In a sport increasingly dominated by gravity-defying jumps and spins, a growing number of Japanese fans are turning their attention to steps, lifts and twizzles.

At March’s world championships in Saitama and this week’s World Team Trophy event at Tokyo Metropolitan Gymnasium, the ice dance competition — despite often early scheduling — has been a massive draw for Japan’s notoriously dedicated figure skating fans, who are eager for a chance to watch former men’s singles world No. 1 Daisuke Takahashi perform with “KanaDai” partner Kana Muramoto.

To some, it’s an opportunity even more precious than getting to see recent Olympic medalists Shoma Uno or Kaori Sakamoto.

“Japanese fans and audience(s), who follow him for many years, believe (in) his talent and support him,” Takahashi’s Russian coach Marina Zoueva said at Saitama Super Arena on March 25. “(They) love the skating, love the sport, (they) understand and love the art. Because (Takahashi’s skating) was not just a sport, it was real art.”

Takahashi, who in 2007 became the first male Asian skater to take silver in the world championships at the same Tokyo venue, already boasts one of Japanese skating’s most glittering careers, including the country’s first Olympic men’s singles medal at Vancouver 2010 and gold at that year’s world championships in Turin, Italy.

After retiring from competition in 2014, he returned to the ice in 2018 and finished an inspiring second at the national championships, only to later announce that 2019 would be his last year as a singles skater before switching to ice dance.

Takahashi and Muramoto, who previously paired with Chris Reed between 2015 and 2018, have steadily improved — despite the start of their partnership coinciding with the first year of the coronavirus pandemic, limiting their ability to train and compete.

“At the start I struggled with the technical and performance aspects,” Takahashi said of his early days with Muramoto before they relocated their training base to Florida. “Now I’m slowly improving on the technical side.”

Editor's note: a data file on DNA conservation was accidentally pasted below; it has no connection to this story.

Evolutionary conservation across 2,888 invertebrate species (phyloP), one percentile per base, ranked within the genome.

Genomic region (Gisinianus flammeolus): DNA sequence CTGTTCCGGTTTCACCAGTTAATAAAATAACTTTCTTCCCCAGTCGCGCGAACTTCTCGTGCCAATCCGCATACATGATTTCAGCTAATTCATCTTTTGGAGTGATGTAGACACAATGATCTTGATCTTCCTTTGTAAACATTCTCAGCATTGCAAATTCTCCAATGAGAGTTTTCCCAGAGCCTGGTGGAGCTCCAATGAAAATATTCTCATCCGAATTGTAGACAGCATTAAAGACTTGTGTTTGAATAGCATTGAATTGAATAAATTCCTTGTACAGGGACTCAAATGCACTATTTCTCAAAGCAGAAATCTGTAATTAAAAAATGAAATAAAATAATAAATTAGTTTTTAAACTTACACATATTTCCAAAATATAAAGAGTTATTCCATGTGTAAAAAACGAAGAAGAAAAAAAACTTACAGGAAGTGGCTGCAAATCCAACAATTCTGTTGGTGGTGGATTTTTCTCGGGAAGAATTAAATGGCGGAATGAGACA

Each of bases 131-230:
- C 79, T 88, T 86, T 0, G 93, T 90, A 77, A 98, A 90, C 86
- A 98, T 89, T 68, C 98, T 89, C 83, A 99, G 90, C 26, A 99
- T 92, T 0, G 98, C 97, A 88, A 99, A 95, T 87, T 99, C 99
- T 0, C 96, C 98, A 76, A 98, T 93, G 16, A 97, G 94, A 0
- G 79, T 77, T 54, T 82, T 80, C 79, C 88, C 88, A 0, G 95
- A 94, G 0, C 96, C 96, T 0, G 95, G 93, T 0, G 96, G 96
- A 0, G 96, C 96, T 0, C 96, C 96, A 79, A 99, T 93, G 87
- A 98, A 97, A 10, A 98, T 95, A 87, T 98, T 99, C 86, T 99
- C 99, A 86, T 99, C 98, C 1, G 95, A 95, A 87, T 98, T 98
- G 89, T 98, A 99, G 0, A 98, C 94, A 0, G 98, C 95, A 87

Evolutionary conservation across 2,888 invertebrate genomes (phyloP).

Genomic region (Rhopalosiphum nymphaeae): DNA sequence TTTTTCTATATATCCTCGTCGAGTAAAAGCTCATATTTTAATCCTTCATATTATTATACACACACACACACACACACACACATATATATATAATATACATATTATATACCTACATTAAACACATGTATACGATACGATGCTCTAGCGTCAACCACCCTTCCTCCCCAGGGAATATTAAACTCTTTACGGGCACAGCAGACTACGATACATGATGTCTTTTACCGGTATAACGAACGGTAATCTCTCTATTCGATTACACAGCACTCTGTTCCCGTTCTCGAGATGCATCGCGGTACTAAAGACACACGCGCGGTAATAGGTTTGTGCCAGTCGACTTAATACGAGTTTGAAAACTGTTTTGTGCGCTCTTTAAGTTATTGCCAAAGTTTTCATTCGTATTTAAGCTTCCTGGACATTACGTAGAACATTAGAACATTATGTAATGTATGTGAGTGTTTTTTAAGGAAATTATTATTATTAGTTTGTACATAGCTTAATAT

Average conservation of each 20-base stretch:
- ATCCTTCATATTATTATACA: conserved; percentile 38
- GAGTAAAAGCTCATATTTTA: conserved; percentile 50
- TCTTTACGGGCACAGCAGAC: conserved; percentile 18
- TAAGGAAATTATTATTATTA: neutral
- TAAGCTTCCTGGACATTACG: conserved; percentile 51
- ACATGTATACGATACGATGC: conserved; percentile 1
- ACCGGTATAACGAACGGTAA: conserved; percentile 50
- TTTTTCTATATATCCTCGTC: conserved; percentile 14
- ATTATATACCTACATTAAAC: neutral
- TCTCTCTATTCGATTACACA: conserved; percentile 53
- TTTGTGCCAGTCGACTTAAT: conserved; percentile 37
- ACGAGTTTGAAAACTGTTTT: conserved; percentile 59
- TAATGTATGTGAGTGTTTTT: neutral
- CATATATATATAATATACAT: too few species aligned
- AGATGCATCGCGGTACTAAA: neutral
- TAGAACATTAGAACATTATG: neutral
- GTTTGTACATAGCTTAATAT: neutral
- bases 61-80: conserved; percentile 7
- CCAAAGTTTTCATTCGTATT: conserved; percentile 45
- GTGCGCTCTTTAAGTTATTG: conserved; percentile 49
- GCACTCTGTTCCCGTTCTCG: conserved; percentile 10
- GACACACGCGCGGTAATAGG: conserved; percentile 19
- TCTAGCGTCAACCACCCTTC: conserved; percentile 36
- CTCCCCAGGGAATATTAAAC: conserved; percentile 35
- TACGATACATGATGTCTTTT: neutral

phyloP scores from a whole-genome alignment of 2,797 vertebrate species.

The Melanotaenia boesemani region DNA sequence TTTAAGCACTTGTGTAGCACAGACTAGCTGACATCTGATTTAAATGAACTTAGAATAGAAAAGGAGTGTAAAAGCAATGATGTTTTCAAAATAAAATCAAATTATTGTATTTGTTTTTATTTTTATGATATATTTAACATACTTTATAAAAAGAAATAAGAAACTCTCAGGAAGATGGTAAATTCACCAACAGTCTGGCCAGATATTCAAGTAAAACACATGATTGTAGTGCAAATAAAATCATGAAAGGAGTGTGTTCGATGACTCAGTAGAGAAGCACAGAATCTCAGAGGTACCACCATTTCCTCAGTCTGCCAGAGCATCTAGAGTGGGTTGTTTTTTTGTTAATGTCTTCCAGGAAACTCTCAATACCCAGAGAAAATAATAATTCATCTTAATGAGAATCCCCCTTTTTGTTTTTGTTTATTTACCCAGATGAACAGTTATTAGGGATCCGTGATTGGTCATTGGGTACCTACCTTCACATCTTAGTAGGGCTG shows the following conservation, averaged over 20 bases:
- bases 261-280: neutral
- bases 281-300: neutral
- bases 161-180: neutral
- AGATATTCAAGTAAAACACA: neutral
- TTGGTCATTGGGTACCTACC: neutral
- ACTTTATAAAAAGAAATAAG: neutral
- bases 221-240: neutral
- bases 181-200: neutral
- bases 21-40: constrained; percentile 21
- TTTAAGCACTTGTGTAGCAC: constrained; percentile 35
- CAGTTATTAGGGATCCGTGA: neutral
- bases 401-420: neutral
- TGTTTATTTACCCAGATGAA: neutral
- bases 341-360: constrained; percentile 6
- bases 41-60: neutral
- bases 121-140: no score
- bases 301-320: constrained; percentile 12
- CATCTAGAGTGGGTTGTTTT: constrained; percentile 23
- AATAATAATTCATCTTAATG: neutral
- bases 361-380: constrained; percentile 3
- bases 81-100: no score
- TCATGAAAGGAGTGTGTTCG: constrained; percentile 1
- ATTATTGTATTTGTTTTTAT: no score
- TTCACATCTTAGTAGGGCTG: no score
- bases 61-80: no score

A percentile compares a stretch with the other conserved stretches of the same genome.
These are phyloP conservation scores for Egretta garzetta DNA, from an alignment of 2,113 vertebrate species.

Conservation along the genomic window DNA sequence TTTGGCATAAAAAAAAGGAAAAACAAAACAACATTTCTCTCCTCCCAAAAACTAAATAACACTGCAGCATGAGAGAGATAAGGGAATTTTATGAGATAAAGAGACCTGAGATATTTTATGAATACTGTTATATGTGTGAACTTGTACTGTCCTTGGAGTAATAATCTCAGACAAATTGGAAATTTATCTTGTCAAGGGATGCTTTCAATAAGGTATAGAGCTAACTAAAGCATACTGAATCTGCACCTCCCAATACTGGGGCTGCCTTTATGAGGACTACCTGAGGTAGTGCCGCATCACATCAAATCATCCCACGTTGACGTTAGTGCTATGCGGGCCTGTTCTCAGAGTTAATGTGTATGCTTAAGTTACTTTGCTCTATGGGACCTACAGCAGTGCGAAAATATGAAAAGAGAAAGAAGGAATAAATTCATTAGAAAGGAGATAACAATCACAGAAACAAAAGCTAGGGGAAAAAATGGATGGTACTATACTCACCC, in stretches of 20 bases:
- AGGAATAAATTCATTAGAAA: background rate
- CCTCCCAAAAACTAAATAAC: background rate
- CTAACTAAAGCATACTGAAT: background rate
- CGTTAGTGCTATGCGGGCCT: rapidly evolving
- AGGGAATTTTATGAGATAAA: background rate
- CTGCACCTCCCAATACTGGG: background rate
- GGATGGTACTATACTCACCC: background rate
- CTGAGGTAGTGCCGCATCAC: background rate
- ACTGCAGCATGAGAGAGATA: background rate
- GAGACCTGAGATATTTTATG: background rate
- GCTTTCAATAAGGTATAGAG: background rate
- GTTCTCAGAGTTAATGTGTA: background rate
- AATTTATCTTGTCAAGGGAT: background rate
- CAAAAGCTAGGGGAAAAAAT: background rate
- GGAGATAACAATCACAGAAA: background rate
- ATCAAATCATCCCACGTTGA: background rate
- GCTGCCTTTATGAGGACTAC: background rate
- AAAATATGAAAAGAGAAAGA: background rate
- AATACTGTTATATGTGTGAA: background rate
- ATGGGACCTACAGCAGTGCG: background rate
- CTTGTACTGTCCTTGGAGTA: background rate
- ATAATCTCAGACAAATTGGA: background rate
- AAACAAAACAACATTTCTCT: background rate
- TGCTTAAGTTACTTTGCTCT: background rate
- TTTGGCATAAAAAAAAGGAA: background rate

Those improvements have been reflected by their results: After finishing third at the 2020 NHK Trophy and earning silver medals in two straight national championships, KanaDai placed second at the 2022 Four Continents, winning the national title in December and improving from 16th at last year’s world championships to 11th in 2023.

“(He’s shown) more self-confidence and a lot more stability in the elements,” Zoueva said. “Every year we have a new element. We don’t keep any lifts. We change, they improve. Finally, it (turns into) a very stable and strong performance.”

A boistrous crowd showed up to support Daisuke Takahashi and Kana Muramoto during the World Team Trophy on Thursday afternoon. | KYODO
A boisterous crowd showed up to support Daisuke Takahashi and Kana Muramoto during the World Team Trophy on Thursday afternoon. | KYODO

In Thursday’s World Team Trophy opener, Takahashi and Muramoto took fourth place in the rhythm dance, scoring 78.38 with their “Conga Is Gonna Get You” program and securing nine points for Team Japan in front of a boisterous crowd that one figure skating official speaking to Tokyo Sports dubbed “the KanaDai effect.”

“Just as our strength was starting to flag in the second half, the cheers from the crowd gave us power and thanks to them we were able to skate through to the end,” Muramoto said.

One day later, their free dance to “Phantom of the Opera” — the same music Takahashi set his long program to in the 2006-07 season — drew rapturous applause, with the pair scoring a personal-best 116.63 points.

At 37 years old — an age well beyond the point at which most skaters have transitioned to ice shows or coaching — Takahashi seems to have found a second wind, embracing a form of skating that rewards his knack for showmanship and artistry.

That in turn has brought newfound attention to a discipline that has emphatically embraced its roots in ballroom dancing, even as the singles and pairs disciplines have steered toward an increased emphasis on technical ability.

“To see a skater like Daisuke, who has always been known throughout his career as a performer, it’s so nice to see that even he can see what the magic of ice dance is,” Canadian ice dancer Paul Poirrier said. “It’s something we’ve known our whole lives, and I think people in our ice dance world know (too).

“I think the more people who are introduced to ice dance and can really see the magic of it, the happier we are.”

While Takahashi is still taking his career one season at a time — he would be just short of 40 years old at the 2026 Winter Games in Milan-Cortina — Zoueva already sees the influence his conversion is having on Japanese skating, even as the country holds world titles in the men’s singles, women’s singles and pairs disciplines.

“There are lots of new young teams, more coaches ... and the federation is starting to focus more on ice dance,” Zoueva said. “The ice dance (community) is growing in Japan.

“Right now in the world, Japan is the strongest team, and that includes ice dance. It just needs a little more time to make them champions. The top (ice dance teams), they skate more than 10 years (together). Three years is not enough time.”